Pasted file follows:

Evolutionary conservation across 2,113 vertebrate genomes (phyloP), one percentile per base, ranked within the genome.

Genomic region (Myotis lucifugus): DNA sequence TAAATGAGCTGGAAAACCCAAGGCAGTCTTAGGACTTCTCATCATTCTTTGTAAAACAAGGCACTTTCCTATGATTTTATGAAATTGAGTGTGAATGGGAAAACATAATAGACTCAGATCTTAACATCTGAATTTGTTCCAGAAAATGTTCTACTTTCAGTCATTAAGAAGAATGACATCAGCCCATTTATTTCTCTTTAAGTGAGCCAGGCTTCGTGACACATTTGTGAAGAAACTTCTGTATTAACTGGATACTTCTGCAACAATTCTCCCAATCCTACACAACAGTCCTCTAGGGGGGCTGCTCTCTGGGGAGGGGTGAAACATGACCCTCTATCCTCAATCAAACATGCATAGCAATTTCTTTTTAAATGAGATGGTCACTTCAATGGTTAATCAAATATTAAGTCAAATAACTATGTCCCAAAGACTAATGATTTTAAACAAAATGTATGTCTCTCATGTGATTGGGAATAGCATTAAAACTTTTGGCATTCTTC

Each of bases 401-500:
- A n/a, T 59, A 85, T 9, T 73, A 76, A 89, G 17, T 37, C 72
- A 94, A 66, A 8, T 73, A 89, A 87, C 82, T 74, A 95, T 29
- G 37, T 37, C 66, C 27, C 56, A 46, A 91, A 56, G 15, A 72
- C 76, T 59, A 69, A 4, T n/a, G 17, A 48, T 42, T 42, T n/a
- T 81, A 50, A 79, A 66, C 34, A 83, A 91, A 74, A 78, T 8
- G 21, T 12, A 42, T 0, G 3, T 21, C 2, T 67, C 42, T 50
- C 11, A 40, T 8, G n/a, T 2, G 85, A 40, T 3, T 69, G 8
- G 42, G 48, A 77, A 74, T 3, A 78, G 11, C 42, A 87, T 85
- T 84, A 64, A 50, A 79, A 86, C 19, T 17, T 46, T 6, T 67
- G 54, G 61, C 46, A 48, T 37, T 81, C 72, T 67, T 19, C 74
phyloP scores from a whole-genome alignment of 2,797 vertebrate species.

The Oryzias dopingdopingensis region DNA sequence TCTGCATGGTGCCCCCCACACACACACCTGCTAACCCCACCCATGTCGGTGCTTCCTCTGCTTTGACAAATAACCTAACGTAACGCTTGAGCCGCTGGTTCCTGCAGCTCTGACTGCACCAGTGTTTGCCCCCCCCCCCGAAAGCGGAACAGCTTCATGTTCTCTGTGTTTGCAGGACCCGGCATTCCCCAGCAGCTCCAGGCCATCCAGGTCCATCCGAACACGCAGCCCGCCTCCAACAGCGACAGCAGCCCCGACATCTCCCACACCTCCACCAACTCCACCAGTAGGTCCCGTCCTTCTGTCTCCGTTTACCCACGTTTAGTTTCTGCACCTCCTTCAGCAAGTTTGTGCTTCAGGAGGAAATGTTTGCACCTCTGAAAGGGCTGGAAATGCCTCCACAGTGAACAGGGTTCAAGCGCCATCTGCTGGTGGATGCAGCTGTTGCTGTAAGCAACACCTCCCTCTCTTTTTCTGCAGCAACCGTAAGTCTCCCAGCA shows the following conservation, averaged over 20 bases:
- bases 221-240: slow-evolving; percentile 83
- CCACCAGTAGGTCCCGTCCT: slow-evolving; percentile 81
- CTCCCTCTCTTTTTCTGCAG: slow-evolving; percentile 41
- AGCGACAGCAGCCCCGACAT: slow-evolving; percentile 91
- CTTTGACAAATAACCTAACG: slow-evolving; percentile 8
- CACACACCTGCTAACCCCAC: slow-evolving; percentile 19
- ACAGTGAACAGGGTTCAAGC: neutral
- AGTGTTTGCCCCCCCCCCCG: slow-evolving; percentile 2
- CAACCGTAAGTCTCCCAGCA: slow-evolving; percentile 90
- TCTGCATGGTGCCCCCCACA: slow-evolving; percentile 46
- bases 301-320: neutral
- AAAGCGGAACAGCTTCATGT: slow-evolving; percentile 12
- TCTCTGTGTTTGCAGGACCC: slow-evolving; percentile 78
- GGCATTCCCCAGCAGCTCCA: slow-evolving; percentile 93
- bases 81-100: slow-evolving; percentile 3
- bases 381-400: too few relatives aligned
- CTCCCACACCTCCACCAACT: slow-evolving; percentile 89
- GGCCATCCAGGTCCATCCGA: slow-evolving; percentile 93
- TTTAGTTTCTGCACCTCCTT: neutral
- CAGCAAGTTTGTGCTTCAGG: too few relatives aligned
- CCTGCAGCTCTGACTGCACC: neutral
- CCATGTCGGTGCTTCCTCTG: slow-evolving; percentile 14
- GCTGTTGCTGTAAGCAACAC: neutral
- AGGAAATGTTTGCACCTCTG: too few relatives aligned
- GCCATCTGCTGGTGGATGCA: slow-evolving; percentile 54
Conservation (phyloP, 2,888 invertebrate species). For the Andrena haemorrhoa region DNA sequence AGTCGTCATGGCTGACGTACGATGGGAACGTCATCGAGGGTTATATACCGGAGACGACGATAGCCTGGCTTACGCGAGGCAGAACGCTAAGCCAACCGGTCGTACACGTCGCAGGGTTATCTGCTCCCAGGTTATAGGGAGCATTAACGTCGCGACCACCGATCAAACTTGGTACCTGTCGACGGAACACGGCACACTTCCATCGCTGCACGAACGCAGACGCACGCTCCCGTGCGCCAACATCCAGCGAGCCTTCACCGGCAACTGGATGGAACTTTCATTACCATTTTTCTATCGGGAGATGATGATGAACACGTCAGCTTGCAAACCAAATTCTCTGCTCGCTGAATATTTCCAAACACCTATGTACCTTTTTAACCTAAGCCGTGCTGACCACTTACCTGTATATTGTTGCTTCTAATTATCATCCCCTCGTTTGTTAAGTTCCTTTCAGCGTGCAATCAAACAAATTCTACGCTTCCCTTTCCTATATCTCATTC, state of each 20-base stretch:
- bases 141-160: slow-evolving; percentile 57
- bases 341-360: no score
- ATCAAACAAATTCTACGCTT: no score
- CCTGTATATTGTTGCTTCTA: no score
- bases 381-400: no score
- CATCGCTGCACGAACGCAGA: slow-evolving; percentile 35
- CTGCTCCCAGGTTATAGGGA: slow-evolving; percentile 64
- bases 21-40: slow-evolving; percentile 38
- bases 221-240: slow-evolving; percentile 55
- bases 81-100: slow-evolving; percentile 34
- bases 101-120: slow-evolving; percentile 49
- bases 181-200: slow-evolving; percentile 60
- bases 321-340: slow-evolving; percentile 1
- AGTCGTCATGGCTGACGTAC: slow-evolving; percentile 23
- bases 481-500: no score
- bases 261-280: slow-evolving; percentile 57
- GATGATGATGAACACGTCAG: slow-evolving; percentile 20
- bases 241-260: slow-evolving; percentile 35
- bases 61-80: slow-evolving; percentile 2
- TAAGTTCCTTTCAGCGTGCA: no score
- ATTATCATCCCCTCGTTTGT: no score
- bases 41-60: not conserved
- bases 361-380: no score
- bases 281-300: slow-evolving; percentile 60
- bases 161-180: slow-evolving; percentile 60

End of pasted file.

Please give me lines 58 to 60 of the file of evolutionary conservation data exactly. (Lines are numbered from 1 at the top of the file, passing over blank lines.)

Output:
- GATGATGATGAACACGTCAG: slow-evolving; percentile 20
- bases 241-260: slow-evolving; percentile 35
- bases 61-80: slow-evolving; percentile 2